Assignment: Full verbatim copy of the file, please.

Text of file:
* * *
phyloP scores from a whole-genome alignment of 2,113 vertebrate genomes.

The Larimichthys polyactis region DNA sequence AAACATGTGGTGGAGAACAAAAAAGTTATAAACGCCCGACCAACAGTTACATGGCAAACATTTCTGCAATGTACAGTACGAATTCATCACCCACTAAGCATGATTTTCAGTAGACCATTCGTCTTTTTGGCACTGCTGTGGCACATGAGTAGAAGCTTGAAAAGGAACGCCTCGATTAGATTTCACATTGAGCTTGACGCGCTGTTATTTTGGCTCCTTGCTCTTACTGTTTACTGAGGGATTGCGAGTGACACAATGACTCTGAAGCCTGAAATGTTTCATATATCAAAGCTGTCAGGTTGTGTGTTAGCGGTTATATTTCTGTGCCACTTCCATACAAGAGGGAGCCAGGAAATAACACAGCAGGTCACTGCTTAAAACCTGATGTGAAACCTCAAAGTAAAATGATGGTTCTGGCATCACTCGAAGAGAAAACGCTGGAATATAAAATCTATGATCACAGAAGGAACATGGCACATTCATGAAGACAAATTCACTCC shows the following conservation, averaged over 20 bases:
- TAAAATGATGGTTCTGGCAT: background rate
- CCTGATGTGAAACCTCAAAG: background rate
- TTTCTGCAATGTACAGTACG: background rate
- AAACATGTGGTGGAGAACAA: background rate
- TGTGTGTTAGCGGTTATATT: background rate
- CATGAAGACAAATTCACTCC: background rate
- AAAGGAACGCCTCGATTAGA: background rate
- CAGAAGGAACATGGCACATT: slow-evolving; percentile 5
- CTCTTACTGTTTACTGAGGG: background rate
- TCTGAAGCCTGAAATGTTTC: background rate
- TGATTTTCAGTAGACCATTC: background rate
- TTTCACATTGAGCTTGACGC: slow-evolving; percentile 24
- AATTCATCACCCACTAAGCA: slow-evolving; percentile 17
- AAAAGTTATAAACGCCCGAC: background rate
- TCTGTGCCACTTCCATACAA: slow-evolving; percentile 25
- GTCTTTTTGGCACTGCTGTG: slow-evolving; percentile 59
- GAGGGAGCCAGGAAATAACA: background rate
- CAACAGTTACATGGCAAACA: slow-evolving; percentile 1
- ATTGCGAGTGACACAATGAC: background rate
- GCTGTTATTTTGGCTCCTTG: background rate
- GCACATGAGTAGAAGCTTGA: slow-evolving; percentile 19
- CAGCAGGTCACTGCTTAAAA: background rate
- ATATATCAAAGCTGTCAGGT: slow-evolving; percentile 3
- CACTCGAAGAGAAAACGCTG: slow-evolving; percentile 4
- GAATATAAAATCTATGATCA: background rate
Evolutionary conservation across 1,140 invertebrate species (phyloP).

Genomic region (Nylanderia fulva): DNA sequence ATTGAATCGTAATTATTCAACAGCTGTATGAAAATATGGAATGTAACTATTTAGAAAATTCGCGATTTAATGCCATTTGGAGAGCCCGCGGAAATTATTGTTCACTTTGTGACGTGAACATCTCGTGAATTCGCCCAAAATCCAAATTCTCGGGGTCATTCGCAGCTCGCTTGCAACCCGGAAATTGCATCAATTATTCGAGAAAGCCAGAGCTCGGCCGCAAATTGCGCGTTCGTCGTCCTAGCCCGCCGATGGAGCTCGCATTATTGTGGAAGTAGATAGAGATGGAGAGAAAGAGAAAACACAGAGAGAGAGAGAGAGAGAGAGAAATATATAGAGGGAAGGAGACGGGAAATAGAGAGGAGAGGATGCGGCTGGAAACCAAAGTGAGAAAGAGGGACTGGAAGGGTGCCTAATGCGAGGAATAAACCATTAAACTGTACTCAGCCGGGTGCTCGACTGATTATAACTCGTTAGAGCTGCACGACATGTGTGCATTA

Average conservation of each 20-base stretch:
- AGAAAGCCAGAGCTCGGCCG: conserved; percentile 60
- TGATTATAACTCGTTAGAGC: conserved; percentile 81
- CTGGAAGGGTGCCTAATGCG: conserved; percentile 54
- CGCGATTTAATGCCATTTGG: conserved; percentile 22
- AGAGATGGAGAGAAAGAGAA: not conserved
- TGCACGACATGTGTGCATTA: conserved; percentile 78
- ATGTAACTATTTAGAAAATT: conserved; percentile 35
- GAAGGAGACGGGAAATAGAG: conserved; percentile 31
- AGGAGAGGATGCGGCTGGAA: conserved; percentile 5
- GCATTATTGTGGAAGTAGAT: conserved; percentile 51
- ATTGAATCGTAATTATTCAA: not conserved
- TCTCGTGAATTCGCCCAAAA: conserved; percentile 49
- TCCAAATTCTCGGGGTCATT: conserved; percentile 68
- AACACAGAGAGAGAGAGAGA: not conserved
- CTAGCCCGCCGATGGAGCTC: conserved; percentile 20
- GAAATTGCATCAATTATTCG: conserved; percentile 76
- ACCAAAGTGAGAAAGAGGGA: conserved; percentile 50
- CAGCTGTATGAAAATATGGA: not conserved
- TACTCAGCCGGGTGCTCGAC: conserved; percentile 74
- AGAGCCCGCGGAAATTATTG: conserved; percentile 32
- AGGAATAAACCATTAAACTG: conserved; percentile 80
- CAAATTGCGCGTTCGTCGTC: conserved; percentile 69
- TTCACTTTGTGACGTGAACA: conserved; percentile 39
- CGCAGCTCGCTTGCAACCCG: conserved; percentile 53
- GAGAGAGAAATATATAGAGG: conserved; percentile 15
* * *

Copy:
phyloP scores from a whole-genome alignment of 2,113 vertebrate genomes.

The Larimichthys polyactis region DNA sequence AAACATGTGGTGGAGAACAAAAAAGTTATAAACGCCCGACCAACAGTTACATGGCAAACATTTCTGCAATGTACAGTACGAATTCATCACCCACTAAGCATGATTTTCAGTAGACCATTCGTCTTTTTGGCACTGCTGTGGCACATGAGTAGAAGCTTGAAAAGGAACGCCTCGATTAGATTTCACATTGAGCTTGACGCGCTGTTATTTTGGCTCCTTGCTCTTACTGTTTACTGAGGGATTGCGAGTGACACAATGACTCTGAAGCCTGAAATGTTTCATATATCAAAGCTGTCAGGTTGTGTGTTAGCGGTTATATTTCTGTGCCACTTCCATACAAGAGGGAGCCAGGAAATAACACAGCAGGTCACTGCTTAAAACCTGATGTGAAACCTCAAAGTAAAATGATGGTTCTGGCATCACTCGAAGAGAAAACGCTGGAATATAAAATCTATGATCACAGAAGGAACATGGCACATTCATGAAGACAAATTCACTCC shows the following conservation, averaged over 20 bases:
- TAAAATGATGGTTCTGGCAT: background rate
- CCTGATGTGAAACCTCAAAG: background rate
- TTTCTGCAATGTACAGTACG: background rate
- AAACATGTGGTGGAGAACAA: background rate
- TGTGTGTTAGCGGTTATATT: background rate
- CATGAAGACAAATTCACTCC: background rate
- AAAGGAACGCCTCGATTAGA: background rate
- CAGAAGGAACATGGCACATT: slow-evolving; percentile 5
- CTCTTACTGTTTACTGAGGG: background rate
- TCTGAAGCCTGAAATGTTTC: background rate
- TGATTTTCAGTAGACCATTC: background rate
- TTTCACATTGAGCTTGACGC: slow-evolving; percentile 24
- AATTCATCACCCACTAAGCA: slow-evolving; percentile 17
- AAAAGTTATAAACGCCCGAC: background rate
- TCTGTGCCACTTCCATACAA: slow-evolving; percentile 25
- GTCTTTTTGGCACTGCTGTG: slow-evolving; percentile 59
- GAGGGAGCCAGGAAATAACA: background rate
- CAACAGTTACATGGCAAACA: slow-evolving; percentile 1
- ATTGCGAGTGACACAATGAC: background rate
- GCTGTTATTTTGGCTCCTTG: background rate
- GCACATGAGTAGAAGCTTGA: slow-evolving; percentile 19
- CAGCAGGTCACTGCTTAAAA: background rate
- ATATATCAAAGCTGTCAGGT: slow-evolving; percentile 3
- CACTCGAAGAGAAAACGCTG: slow-evolving; percentile 4
- GAATATAAAATCTATGATCA: background rate
Evolutionary conservation across 1,140 invertebrate species (phyloP).

Genomic region (Nylanderia fulva): DNA sequence ATTGAATCGTAATTATTCAACAGCTGTATGAAAATATGGAATGTAACTATTTAGAAAATTCGCGATTTAATGCCATTTGGAGAGCCCGCGGAAATTATTGTTCACTTTGTGACGTGAACATCTCGTGAATTCGCCCAAAATCCAAATTCTCGGGGTCATTCGCAGCTCGCTTGCAACCCGGAAATTGCATCAATTATTCGAGAAAGCCAGAGCTCGGCCGCAAATTGCGCGTTCGTCGTCCTAGCCCGCCGATGGAGCTCGCATTATTGTGGAAGTAGATAGAGATGGAGAGAAAGAGAAAACACAGAGAGAGAGAGAGAGAGAGAGAAATATATAGAGGGAAGGAGACGGGAAATAGAGAGGAGAGGATGCGGCTGGAAACCAAAGTGAGAAAGAGGGACTGGAAGGGTGCCTAATGCGAGGAATAAACCATTAAACTGTACTCAGCCGGGTGCTCGACTGATTATAACTCGTTAGAGCTGCACGACATGTGTGCATTA

Average conservation of each 20-base stretch:
- AGAAAGCCAGAGCTCGGCCG: conserved; percentile 60
- TGATTATAACTCGTTAGAGC: conserved; percentile 81
- CTGGAAGGGTGCCTAATGCG: conserved; percentile 54
- CGCGATTTAATGCCATTTGG: conserved; percentile 22
- AGAGATGGAGAGAAAGAGAA: not conserved
- TGCACGACATGTGTGCATTA: conserved; percentile 78
- ATGTAACTATTTAGAAAATT: conserved; percentile 35
- GAAGGAGACGGGAAATAGAG: conserved; percentile 31
- AGGAGAGGATGCGGCTGGAA: conserved; percentile 5
- GCATTATTGTGGAAGTAGAT: conserved; percentile 51
- ATTGAATCGTAATTATTCAA: not conserved
- TCTCGTGAATTCGCCCAAAA: conserved; percentile 49
- TCCAAATTCTCGGGGTCATT: conserved; percentile 68
- AACACAGAGAGAGAGAGAGA: not conserved
- CTAGCCCGCCGATGGAGCTC: conserved; percentile 20
- GAAATTGCATCAATTATTCG: conserved; percentile 76
- ACCAAAGTGAGAAAGAGGGA: conserved; percentile 50
- CAGCTGTATGAAAATATGGA: not conserved
- TACTCAGCCGGGTGCTCGAC: conserved; percentile 74
- AGAGCCCGCGGAAATTATTG: conserved; percentile 32
- AGGAATAAACCATTAAACTG: conserved; percentile 80
- CAAATTGCGCGTTCGTCGTC: conserved; percentile 69
- TTCACTTTGTGACGTGAACA: conserved; percentile 39
- CGCAGCTCGCTTGCAACCCG: conserved; percentile 53
- GAGAGAGAAATATATAGAGG: conserved; percentile 15